CATL is reportedly offering sharp discounts on battery purchases to its strategic clients, including major Chinese automotive manufacturers such as NIO, Li Auto, Huawei, and ZEEKR. The Chinese battery manufacturer, which produced 37% of the world’s electric-vehicle batteries in 2022, will not offer such discounts to its largest customer, Tesla, which operates a gigafactory in Shanghai.
Based on the proposal, which has yet to be confirmed, OEMs will be able to produce 50% of batteries in their contracts with CATL with battery-grade lithium carbonate, at costs of CNY 200,000/mt ($28.82/kg) per metric ton, provided they agree to source 80% of the battery demand from CATL in the first three years. The remaining 50% of the batteries will be priced at spot market prices.
Comparing to spot market prices of currently around RMB 456,300/mt for lithium hydroxide and RMB 427,750/mt for lithium carbonate, the impact for NMC811 only based on the lithium is around $24.6/kWh, Munich-based consultancy Roland Berger calculates.
“Considering a lower value of scrap in the production and lower markups based on fixed percentage values, we end up at $31.4/kWh. For LFP cells, the respective numbers are $16.5/kWh and $21.2/kWh,” Wolfgang Bernhart, partner at Roland Berger, tells pv magazine “This represents a potential cost advantage of more than 20% compared to spot market prices.”
CATL is able to offer such prices because it secured significant amounts of lithium through direct investments. The list includes CATL’s own mining subsidy, Guizhou Shidai Mining, 8.5% stakes in Pilbara Minerals in Australia, and a 24% stake in AVZ Minerals in the Democratic Republic of Congo. It also includes the acquisition of Sinuowei with access to a 24.9 mt reserve and the joint development of the world’s greatest lithium reserves – the Uyuni and Oruro salt flats in Bolivia – with China Molybdenum (CMOC).
“Once again it becomes clear,” said Bernhart. “Competitiveness of battery cell manufacturers will be decided on the playground of raw material access.”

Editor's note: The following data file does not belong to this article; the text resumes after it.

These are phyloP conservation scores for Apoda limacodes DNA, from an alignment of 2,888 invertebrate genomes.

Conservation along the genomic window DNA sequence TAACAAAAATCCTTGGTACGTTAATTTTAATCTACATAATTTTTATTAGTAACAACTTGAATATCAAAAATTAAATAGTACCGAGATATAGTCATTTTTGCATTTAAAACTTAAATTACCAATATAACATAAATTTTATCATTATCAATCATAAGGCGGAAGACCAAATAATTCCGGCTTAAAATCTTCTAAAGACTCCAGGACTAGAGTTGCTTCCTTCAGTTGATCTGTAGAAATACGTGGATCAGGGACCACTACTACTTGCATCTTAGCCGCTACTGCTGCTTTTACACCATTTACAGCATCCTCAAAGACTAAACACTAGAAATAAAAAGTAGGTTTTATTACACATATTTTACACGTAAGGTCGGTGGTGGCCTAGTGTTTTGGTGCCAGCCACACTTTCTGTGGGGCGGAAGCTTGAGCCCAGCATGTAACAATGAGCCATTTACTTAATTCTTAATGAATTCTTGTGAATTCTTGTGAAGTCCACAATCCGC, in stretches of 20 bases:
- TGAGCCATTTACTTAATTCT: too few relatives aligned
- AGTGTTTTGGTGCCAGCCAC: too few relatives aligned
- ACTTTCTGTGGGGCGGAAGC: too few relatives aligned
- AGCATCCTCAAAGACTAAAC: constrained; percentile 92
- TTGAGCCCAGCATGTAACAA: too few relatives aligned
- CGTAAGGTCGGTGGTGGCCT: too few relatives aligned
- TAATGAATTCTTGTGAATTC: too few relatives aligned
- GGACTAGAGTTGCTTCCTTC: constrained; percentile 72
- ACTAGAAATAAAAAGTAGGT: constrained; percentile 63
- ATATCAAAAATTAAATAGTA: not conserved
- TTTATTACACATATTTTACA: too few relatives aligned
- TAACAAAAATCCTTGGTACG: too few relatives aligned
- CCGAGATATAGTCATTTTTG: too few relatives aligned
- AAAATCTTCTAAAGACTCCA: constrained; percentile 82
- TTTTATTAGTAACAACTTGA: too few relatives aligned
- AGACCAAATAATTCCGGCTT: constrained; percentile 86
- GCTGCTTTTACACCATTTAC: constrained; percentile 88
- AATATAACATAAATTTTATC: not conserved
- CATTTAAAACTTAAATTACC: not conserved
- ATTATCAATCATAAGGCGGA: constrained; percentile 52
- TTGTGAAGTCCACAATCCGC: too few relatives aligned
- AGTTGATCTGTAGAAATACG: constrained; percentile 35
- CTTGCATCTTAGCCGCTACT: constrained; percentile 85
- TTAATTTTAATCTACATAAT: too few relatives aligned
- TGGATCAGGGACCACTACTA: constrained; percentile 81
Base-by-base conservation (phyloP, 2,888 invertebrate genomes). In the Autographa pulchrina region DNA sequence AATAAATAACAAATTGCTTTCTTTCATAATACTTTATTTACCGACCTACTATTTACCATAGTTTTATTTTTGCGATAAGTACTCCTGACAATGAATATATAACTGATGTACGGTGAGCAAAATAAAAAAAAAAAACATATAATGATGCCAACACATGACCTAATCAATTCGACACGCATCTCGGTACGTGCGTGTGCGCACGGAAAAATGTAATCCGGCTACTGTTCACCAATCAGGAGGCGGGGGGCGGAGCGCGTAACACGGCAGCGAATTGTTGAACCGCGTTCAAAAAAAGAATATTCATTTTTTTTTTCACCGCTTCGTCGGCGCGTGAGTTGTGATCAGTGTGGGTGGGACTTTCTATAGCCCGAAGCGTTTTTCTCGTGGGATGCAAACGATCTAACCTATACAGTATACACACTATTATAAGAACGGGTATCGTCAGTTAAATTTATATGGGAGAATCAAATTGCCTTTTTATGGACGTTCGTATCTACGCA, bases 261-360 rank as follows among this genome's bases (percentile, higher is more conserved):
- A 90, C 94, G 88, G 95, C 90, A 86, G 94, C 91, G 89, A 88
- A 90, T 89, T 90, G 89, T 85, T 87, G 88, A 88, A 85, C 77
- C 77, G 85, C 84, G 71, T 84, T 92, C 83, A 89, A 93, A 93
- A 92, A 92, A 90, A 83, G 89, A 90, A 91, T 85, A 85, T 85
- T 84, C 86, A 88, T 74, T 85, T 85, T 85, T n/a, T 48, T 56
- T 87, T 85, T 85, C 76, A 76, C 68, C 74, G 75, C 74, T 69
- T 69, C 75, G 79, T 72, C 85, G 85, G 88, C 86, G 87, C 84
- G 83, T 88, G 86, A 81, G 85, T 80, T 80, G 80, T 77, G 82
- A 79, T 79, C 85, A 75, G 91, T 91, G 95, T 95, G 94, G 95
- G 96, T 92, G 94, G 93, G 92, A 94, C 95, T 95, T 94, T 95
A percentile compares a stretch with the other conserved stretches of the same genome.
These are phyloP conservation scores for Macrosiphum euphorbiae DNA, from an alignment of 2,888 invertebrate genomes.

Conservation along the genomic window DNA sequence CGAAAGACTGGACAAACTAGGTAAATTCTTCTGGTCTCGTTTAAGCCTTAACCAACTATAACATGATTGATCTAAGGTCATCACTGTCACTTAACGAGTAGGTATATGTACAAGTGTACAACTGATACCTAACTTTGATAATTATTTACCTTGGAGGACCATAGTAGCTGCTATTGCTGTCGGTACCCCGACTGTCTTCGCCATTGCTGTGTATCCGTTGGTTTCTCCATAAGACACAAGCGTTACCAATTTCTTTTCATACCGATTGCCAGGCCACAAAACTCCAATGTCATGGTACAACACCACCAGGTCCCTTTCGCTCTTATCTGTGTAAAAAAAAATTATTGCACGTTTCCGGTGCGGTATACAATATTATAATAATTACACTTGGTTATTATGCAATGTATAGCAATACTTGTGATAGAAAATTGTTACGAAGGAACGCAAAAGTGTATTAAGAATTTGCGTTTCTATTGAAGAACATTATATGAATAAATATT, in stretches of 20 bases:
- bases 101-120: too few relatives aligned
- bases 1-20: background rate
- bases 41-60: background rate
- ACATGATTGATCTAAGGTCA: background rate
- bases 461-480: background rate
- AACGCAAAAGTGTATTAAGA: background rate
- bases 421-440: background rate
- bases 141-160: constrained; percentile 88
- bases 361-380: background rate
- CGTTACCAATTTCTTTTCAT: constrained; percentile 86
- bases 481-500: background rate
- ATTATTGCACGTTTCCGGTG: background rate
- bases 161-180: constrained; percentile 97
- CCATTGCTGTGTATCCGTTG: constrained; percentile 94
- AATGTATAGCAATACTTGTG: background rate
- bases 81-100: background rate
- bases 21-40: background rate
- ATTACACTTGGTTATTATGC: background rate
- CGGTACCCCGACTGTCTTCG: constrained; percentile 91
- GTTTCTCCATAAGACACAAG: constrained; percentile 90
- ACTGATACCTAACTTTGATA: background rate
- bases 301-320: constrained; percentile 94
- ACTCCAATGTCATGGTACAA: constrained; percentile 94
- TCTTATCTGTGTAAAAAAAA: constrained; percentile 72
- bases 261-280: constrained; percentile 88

Cell manufacturers have been increasingly focused on securing raw materials through either long-term agreements (LTAs) or direct investments. Most of the currently observed LTAs offer price advantages of 5% to 25% compared to spot market prices. Prices are reassessed quarterly based on an agreed formula, but also a few contracts with fixed lithium prices can be observed, according to Roland Berger.
In addition, major cell manufacturers start to vertically integrate into mining and refining projects through direct investments, which gives them the opportunity to source material to a cost basis.
While some industry analysts see CATL’s move as an industry response to the US Inflation Reduction Act, others say that the battery manufacturer is simply passing on the benefits of its longer-term lithium offtake contracts. Either way, this will likely help CATL to retain some of its key customers in China as electric vehicle sales dip and market sentiment for battery materials and EVs turns bearish.
Bearish lithium outlook
Norwegian-based consultancy Rystad Energy says this proposed discount on lithium in the pricing mechanism reflects the oversupplied battery markets in China, with domestic cell production hitting a 60% surplus in 2022. It says the domestic Chinese battery-grade lithium carbonate price was CNY 486,000/t in January 2023, down 18% from the record high of CNY 593,000/t in November 2022. However, the current price is still 40% higher than it was in the same period last year.
It is estimated that the lithium carbonate prices in China will drop by 40% in the fourth quarter from current spot levels. Rystad Energy’s battery cell cost model shows that if the condition for prices of other materials remains unchanged, and battery-grade lithium carbonate price drops to CNY 200,000/MT, then battery cell costs will decline 22.6% and 24.1% for LFP and NMC523 cells. respectively.
By mixing the proposed lithium carbonate price and market price with a 50-50% ratio, battery cell costs will decline 11.3% and 12.2% for LFP and NMC523 cells respectively, Rystad calculates.
“It is probable that CATL’s proposal could cause other cell manufacturers in China to take similar actions in order to secure existing clients,” says Susan Zou, vice president of Rystad Energy.
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